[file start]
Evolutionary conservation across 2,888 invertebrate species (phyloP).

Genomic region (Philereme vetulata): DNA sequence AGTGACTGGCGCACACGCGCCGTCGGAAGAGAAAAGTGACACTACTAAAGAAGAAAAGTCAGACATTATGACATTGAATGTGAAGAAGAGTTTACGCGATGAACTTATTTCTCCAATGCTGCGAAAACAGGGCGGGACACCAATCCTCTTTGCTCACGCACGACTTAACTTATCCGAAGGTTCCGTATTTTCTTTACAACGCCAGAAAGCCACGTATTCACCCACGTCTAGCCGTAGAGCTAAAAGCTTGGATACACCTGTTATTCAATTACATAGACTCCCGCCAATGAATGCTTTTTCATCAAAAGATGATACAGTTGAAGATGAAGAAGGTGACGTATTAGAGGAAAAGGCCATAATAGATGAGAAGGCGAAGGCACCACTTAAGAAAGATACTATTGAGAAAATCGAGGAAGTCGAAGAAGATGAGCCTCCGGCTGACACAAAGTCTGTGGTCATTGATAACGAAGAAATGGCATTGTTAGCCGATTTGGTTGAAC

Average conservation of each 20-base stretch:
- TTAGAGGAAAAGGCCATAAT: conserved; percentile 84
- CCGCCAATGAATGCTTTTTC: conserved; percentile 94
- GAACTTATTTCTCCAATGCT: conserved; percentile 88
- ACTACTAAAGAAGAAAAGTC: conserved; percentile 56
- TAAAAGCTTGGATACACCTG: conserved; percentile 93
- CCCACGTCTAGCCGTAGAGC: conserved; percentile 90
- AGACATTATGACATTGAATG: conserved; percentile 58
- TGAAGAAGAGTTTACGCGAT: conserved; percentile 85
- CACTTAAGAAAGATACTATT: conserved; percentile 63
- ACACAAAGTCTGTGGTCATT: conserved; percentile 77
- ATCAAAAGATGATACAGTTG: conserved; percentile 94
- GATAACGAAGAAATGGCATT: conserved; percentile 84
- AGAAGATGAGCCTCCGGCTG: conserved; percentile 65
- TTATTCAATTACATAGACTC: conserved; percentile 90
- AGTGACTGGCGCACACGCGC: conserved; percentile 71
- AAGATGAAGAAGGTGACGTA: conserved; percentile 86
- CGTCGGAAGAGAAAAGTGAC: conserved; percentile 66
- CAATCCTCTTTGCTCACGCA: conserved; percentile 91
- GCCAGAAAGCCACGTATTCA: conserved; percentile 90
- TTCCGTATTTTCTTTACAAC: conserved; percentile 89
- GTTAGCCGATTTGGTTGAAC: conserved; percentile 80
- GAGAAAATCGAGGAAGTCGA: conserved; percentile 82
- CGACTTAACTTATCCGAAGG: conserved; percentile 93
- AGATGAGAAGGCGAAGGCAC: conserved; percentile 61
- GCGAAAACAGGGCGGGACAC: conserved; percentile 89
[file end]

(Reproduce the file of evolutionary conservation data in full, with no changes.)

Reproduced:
Evolutionary conservation across 2,888 invertebrate species (phyloP).

Genomic region (Philereme vetulata): DNA sequence AGTGACTGGCGCACACGCGCCGTCGGAAGAGAAAAGTGACACTACTAAAGAAGAAAAGTCAGACATTATGACATTGAATGTGAAGAAGAGTTTACGCGATGAACTTATTTCTCCAATGCTGCGAAAACAGGGCGGGACACCAATCCTCTTTGCTCACGCACGACTTAACTTATCCGAAGGTTCCGTATTTTCTTTACAACGCCAGAAAGCCACGTATTCACCCACGTCTAGCCGTAGAGCTAAAAGCTTGGATACACCTGTTATTCAATTACATAGACTCCCGCCAATGAATGCTTTTTCATCAAAAGATGATACAGTTGAAGATGAAGAAGGTGACGTATTAGAGGAAAAGGCCATAATAGATGAGAAGGCGAAGGCACCACTTAAGAAAGATACTATTGAGAAAATCGAGGAAGTCGAAGAAGATGAGCCTCCGGCTGACACAAAGTCTGTGGTCATTGATAACGAAGAAATGGCATTGTTAGCCGATTTGGTTGAAC

Average conservation of each 20-base stretch:
- TTAGAGGAAAAGGCCATAAT: conserved; percentile 84
- CCGCCAATGAATGCTTTTTC: conserved; percentile 94
- GAACTTATTTCTCCAATGCT: conserved; percentile 88
- ACTACTAAAGAAGAAAAGTC: conserved; percentile 56
- TAAAAGCTTGGATACACCTG: conserved; percentile 93
- CCCACGTCTAGCCGTAGAGC: conserved; percentile 90
- AGACATTATGACATTGAATG: conserved; percentile 58
- TGAAGAAGAGTTTACGCGAT: conserved; percentile 85
- CACTTAAGAAAGATACTATT: conserved; percentile 63
- ACACAAAGTCTGTGGTCATT: conserved; percentile 77
- ATCAAAAGATGATACAGTTG: conserved; percentile 94
- GATAACGAAGAAATGGCATT: conserved; percentile 84
- AGAAGATGAGCCTCCGGCTG: conserved; percentile 65
- TTATTCAATTACATAGACTC: conserved; percentile 90
- AGTGACTGGCGCACACGCGC: conserved; percentile 71
- AAGATGAAGAAGGTGACGTA: conserved; percentile 86
- CGTCGGAAGAGAAAAGTGAC: conserved; percentile 66
- CAATCCTCTTTGCTCACGCA: conserved; percentile 91
- GCCAGAAAGCCACGTATTCA: conserved; percentile 90
- TTCCGTATTTTCTTTACAAC: conserved; percentile 89
- GTTAGCCGATTTGGTTGAAC: conserved; percentile 80
- GAGAAAATCGAGGAAGTCGA: conserved; percentile 82
- CGACTTAACTTATCCGAAGG: conserved; percentile 93
- AGATGAGAAGGCGAAGGCAC: conserved; percentile 61
- GCGAAAACAGGGCGGGACAC: conserved; percentile 89